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Tour de Rascal

Why peddle your play when you can pedal your play?

Riding 4600 miles coast-to-coast, Rascal Traveling Bike Theatre isn’t just play-acting.
Riding 4600 miles coast-to-coast, Rascal Traveling Bike Theatre isn’t just play-acting.

“How much money do you have in Kickstarter now?”

Allison Fenner, 26, says, “We have a little over $12,000. Our goal is $20,000. It’s getting nerve-racking.”

“What happens if you only get $12,000? You keep the money, right?”

“No,” Fenner says. “The thing with Kickstarter is that you need all of it [or nothing]. You can choose between 30 and 60 days [for your campaign]. I think ours was 35. The last day is Sunday, April 19. Our real budget is $40,000, but we figured people will be feeding us, helping us, and some companies will donate gear.”

What Fenner is talking about is Agile Rascal Traveling Bike Theatre. Their website explains, “This summer, we will be the first theatre troupe to tour an original play, coast-to-coast, traveling the whole way on bicycles.... Our play, complete with costumes, sets, lights, and sound, is compact and flexible to pop-up in almost any location indoors or outdoors. We will perform in a variety of spaces, from bars to art galleries, parks to black box theaters.”

Agile Rascal will play San Francisco, Oakland, L.A., then perform at the Encinitas Art Walk on June 4, thence to Tucson, Silver City, Albuquerque, Denver, Kansas City, Chicago, Detroit, Boston, New York City, and more. The trip will go 4600 miles as the bike flies, 105 days on the road.

“My Dad is Navy,” Fenner says. Her family moved to San Diego when she was “...five or six. That’s where I grew up. My parents still live in Spring Valley.

“When I was in middle school I worked with Christian Youth Theater, that was mostly musicals, large cast musicals. Then, in high school I was in the theater program at Monte Vista. I moved up to Berkeley for my undergrad, studied theater and performance studies, graduated in 2012.

“I met my project partner last year,” Fenner says. “I saw a poster, ‘Seeking Adventurists/Art Makers who are also passionate about biking, interested in writing a play, and taking it across the country.’ I met with Dara [Silverman]. She has a degree in film from NYU and a master’s degree from SF State in playwriting. She thought of a project she would want to be invited to and then created it for herself. Sounds easy, but...it is a huge commitment. Every day it becomes more and more of a commitment until we finally cast off. Then it will be, literally, our whole lives.”

Future Bet to Win the Yellow Jersey 2015 Le Tour de France (selected riders): July 4–26, 2015

Picture it. Cycling into Ocotillo with six co-conspirators. Where does everybody sleep, eat, bathroom, shower, and change clothes? No money for motels or restaurants. How about tomorrow? How about the next 103 days? Muscle pulls, butt blisters, flat tires, athlete’s foot, wind burns, cuts, scrapes, bruises. Think about writing a play, recruiting actors to improvise, sharpen, and rehearse. Do it for months. Figure out equipment, figure out how to carry, push, and pull every bit of it for 4600 miles.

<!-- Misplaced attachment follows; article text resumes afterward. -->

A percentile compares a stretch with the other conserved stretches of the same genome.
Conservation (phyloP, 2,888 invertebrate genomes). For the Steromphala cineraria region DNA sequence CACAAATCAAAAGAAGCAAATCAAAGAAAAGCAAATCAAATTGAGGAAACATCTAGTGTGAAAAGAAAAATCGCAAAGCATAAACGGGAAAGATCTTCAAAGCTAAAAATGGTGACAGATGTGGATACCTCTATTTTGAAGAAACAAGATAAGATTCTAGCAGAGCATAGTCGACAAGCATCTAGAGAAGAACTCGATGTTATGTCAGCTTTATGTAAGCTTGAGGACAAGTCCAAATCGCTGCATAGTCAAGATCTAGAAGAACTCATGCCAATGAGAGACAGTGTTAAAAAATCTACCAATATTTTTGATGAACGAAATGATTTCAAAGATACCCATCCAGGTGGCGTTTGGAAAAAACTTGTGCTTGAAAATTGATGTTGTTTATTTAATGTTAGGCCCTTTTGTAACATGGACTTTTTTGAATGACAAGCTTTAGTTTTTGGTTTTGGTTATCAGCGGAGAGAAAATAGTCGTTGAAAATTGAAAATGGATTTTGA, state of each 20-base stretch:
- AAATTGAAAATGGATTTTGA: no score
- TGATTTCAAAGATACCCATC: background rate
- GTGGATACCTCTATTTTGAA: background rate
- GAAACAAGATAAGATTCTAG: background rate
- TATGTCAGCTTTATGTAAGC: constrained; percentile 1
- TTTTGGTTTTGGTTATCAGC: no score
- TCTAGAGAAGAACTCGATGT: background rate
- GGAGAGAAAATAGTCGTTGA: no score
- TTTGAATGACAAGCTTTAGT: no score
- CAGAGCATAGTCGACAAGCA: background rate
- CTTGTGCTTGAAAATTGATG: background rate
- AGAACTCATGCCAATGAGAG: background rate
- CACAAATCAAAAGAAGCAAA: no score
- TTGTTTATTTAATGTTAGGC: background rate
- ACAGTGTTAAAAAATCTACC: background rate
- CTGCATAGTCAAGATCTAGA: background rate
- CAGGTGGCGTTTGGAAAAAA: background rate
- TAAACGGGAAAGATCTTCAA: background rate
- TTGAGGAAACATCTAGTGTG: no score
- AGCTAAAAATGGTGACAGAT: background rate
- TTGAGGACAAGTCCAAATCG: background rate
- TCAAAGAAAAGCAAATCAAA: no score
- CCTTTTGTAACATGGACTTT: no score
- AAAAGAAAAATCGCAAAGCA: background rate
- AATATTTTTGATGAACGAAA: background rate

Fenner says, “The way these crowd-funding things work is that you have to keep reminding people and dipping into your network of friends to get $20 here, $50 there, $10 here. We have seven of us working on that. We made half of it in the first week. It usually slows down in the second week — we only brought in a couple thousand dollars; and then the last week is when you get, usually, the last third. It comes in the last couple days. Our last day is Sunday, April 19.”

What about the play? Start with cataclysmic drought. The West Coast is uninhabitable, its entire population is displaced, forced east. The drought is moving east as well. The boundary between the oncoming killer desert and landscape that remains, for the moment, normal, is called “the Edge.” There is a man running a gas station and convenience store on the furthest line of the Edge. His job is to service drought refugees as they pass through.

When the last refugee has passed, the corporation the lonely attendant-guy works for stops resupplying groceries and gas, turns off water and electricity, comes around and moves him to another convenience store further east. Except this time they don’t. Conditions get so bad, vultures are talking among themselves, wondering if it’s time to break vulture code and eat a live lizard.

Bicycles, lizards, talking vultures, world catastrophe, teenage girl with bad ’tude, two sexy travelers headed west, mysterious scientist, a sea creature, strange gas station attendant, PLUS an invitation to come along. Fenner emails, “I would love to have more adventurous artists join us along some part of the journey.”

Interested readers are directed to: agilerascaltheatre.com/kickstarter/. Scroll down to the “Click Here to Donate” box and have at it.